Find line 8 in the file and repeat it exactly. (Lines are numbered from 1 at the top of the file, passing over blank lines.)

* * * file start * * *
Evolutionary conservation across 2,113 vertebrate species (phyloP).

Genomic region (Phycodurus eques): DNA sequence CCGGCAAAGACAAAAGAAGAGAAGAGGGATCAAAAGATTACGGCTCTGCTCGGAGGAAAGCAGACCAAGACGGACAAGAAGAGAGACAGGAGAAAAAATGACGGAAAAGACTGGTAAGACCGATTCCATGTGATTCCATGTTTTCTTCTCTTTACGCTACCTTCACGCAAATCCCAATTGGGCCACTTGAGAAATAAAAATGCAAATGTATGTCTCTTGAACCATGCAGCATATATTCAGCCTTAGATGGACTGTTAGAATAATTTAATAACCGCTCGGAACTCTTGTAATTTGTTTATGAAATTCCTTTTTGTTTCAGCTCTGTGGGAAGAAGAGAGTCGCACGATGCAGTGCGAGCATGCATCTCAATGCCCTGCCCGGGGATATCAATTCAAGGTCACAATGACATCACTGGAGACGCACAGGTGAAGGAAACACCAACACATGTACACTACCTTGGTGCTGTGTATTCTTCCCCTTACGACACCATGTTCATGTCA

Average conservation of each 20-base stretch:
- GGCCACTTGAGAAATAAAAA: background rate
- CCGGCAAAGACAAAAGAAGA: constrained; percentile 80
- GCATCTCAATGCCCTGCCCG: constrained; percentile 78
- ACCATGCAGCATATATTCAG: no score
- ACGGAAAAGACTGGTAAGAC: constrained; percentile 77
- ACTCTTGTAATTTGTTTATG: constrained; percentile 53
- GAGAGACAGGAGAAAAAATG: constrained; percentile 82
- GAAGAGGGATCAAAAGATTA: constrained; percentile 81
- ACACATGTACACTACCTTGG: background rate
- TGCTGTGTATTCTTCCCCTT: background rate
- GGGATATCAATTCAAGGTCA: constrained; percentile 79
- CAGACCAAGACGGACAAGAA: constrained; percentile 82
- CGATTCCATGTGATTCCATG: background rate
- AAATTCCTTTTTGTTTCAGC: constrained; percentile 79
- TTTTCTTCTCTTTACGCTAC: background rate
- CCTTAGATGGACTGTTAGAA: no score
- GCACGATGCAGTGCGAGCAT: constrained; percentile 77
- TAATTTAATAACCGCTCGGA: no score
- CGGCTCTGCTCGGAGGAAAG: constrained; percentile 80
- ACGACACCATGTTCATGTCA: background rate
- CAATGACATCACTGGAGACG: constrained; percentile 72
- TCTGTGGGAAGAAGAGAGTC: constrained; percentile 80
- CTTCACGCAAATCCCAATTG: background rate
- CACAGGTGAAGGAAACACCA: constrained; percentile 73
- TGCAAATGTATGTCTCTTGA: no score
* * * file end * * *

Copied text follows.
- ACGGAAAAGACTGGTAAGAC: constrained; percentile 77